Materials and methods
Databases on landfill sites were compiled in a geographical information system (GIS), based on core data for England and Wales, provided by the Environment Agency, and for Scotland, provided by the Scottish Environment Protection Agency. In both cases, different data sets, compiled at different times, had to be merged to produce a comprehensive and consistent listing of all known landfill sites. The resulting data set comprised 19196 landfill sites (17746 in England and Wales and 1450 in Scotland) (Briggs et al, 2001).
We used data from England, Wales and Scotland postcoded registers, held by the UK Small Area Health Statistics Unit (SAHSU). The cancer incidence registers (Office for National Statistics (ONS) for England and Wales, Information and Statistics Division (ISD) for Scotland) included data from 1983–1997, except for Wales where data from 1983–1994 were available. For the denominators, data at enumeration district (ED) level from the 1981 and 1991 censuses were used. Populations for the years 1983 to 1990 were calculated by interpolation (Arnold, 1999, pp 10–24), and between 1992 and 1997 by distributing the ONS mid year district level estimates to EDs according to the proportions found in the 1991 census. These ED level population estimates were then used to calculate postcode level populations by point in polygon methods weighted by number of households in each postcode.
Cases were coded to the International Classification of Diseases (ICD) version 9 from 1983 to 1994, and to version 10 thereafter. Primary outcomes were all leukaemia (ICD9204–208, ICD10 C91–C93) in children aged 0–14 years and in adults (15+ years); bladder cancer (ICD9188, 236.7, ICD10 C67, D41.4); brain cancer (ICD9191–192, 225, 237.5, 237.6, 237.9, ICD10 C70–C72, D32, D33, D43), and hepatobiliary cancer (ICD9155–156, ICD10 C22–C24).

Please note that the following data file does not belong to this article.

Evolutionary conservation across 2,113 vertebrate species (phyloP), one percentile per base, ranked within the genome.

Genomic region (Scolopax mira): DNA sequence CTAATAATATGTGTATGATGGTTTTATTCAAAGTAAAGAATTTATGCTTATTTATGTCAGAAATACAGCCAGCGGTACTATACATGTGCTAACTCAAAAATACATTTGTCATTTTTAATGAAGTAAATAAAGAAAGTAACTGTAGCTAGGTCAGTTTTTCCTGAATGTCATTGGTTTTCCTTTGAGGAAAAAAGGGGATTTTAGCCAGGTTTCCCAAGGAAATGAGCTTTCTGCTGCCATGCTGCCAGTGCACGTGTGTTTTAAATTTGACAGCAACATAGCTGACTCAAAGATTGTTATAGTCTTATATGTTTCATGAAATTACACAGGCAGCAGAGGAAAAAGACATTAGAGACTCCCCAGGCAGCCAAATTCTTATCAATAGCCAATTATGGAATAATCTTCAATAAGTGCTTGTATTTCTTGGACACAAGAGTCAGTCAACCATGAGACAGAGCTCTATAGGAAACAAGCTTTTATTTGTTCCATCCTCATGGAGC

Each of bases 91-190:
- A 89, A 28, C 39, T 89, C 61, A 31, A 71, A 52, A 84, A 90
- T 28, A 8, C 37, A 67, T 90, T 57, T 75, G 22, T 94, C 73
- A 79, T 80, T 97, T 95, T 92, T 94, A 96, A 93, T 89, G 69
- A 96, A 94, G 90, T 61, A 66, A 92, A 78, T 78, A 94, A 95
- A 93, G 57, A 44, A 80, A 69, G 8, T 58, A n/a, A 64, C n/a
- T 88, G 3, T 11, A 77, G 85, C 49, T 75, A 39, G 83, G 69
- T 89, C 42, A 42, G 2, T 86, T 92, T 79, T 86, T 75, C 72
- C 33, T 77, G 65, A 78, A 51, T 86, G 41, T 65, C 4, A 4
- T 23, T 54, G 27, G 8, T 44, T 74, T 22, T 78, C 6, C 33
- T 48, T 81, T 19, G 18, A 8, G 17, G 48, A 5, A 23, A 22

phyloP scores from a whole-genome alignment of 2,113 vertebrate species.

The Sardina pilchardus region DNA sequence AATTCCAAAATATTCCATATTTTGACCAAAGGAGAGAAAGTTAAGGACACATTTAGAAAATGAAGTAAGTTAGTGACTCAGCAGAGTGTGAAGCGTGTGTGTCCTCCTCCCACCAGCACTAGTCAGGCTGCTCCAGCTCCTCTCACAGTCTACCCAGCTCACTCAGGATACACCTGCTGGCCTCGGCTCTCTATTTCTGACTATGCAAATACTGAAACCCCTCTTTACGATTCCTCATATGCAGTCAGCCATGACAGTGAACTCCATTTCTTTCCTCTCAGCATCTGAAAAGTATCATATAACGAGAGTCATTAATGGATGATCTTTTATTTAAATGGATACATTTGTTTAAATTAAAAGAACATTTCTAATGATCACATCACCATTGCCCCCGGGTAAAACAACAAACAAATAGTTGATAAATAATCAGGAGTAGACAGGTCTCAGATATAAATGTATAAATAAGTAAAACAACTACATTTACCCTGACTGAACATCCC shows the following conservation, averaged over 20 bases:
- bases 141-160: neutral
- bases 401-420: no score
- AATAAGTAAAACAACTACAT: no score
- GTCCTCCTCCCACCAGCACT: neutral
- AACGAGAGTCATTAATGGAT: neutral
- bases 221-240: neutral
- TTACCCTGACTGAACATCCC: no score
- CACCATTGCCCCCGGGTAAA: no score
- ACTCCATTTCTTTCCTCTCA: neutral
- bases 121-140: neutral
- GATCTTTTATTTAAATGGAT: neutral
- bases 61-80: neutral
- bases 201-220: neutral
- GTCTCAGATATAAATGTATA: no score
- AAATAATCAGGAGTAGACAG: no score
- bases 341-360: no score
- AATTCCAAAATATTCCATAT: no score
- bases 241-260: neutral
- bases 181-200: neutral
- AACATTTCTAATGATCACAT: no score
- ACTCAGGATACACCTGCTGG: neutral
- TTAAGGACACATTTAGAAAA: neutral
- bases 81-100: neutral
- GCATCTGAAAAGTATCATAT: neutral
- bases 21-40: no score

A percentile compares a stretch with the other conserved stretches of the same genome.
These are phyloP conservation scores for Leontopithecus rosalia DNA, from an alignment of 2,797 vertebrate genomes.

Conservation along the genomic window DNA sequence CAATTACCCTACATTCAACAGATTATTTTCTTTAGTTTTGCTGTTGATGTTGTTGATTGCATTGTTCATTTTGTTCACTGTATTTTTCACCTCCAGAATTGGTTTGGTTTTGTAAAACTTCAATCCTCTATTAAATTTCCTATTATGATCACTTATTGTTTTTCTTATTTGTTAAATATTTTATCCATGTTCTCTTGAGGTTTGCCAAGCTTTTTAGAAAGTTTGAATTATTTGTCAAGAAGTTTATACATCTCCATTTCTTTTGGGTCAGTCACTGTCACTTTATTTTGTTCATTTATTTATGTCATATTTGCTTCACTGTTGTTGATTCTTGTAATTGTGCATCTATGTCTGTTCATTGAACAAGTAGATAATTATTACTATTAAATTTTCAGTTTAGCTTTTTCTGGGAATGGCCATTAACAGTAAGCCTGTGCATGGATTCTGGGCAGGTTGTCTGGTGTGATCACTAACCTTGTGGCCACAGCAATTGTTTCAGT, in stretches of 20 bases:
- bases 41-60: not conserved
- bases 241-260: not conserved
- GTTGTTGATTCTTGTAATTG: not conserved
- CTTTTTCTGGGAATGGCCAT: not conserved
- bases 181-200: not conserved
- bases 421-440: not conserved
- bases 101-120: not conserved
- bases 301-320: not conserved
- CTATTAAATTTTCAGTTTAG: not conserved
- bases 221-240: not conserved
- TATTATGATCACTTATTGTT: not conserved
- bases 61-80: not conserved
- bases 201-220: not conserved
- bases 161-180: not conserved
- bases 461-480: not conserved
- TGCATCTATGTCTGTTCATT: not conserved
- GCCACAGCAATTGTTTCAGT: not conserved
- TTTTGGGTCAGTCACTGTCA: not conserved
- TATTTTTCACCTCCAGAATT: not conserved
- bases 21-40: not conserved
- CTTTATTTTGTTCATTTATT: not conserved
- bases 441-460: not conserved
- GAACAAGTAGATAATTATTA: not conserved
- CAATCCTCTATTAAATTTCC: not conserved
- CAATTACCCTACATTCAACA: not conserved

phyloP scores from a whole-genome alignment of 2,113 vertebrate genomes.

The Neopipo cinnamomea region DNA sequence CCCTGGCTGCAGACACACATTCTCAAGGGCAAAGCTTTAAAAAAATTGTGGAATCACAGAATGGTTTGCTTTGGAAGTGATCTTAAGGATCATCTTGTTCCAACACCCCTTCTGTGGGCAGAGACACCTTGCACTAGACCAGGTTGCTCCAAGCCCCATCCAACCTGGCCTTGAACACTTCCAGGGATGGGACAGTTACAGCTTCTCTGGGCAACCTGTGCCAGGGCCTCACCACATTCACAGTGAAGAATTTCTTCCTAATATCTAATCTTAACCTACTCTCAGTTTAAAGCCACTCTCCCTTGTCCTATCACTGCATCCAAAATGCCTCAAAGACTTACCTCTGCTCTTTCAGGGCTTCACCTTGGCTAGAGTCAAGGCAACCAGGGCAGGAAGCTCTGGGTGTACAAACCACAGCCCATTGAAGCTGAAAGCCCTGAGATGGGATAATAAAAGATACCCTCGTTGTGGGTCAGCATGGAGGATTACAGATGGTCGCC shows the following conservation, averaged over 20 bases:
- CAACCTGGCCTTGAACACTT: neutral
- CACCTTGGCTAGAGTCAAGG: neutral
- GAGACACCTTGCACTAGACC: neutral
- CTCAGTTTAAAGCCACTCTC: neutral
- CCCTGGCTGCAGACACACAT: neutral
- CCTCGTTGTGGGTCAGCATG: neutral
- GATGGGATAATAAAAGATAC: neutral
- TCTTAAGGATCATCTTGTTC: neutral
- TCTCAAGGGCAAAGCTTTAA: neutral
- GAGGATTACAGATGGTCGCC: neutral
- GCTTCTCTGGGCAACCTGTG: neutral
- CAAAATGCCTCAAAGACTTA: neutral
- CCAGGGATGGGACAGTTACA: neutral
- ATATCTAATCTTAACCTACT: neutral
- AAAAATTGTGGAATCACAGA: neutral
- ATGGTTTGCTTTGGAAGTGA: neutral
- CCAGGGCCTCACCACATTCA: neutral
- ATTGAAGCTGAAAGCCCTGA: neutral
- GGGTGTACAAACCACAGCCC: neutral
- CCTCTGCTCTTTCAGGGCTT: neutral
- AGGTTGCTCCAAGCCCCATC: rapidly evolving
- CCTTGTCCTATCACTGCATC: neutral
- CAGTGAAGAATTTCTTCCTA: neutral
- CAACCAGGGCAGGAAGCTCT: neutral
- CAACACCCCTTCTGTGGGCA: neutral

For the large majority of landfill sites the only locational data available were point co-ordinates (usually of the gateway). A range of locational checks was carried out on these data (e.g. by intersecting site co-ordinates with other, independent locational data, by comparison of co-ordinates given in different data files, and by intersection with district and county boundaries) and these showed that they were also subject to considerable error in some cases. This was confirmed by field visits to a selection of sites, using global positioning systems (GPS), which showed errors of 200–500 metres, although with larger errors for a small minority of sites. The data providers corrected locational errors, where possible, but despite this site co-ordinates must be seen as only a poor approximation of the location and extent of sites that may be several tens (and in some cases several hundreds) of hectares in area and may change markedly in extent over time. Similar problems also occur with the postcode data, used to define place of residence. Although these are notionally accurate to a few metres as point locations, they again represent areas of several tens of metres (in densely populated urban areas) to >1000 square metres (in rural areas). They are also subject to recording errors (sometimes of several hundred metres) and change over time in response to changing postal delivery patterns. In addition, landfill sites are highly clustered, so that individual postcodes may lie close to 30 or more different sites. For all these reasons, it was not considered meaningful to construct sophisticated measures of putative exposure to landfill sites. As a proxy for exposure, we therefore constructed buffer zones around each of the 19196 landfill sites, using GIS techniques. In view of the limited locational accuracy of the data, a 2 km buffer zone was used: finer subdivision of distance from landfill sites (e.g. by constructing 1 km buffer zones) was not considered meaningful (Elliott et al, 2001a). The 2 km resolution used in this study was similar to or higher than that of previous studies (Dolk et al, 1998; Fielder et al, 2000) and at the likely limit of dispersion for landfill emissions to include both air and water pathways, and possible dispersion by birds or animals (WHO, 2000; Elliott et al, 2001a).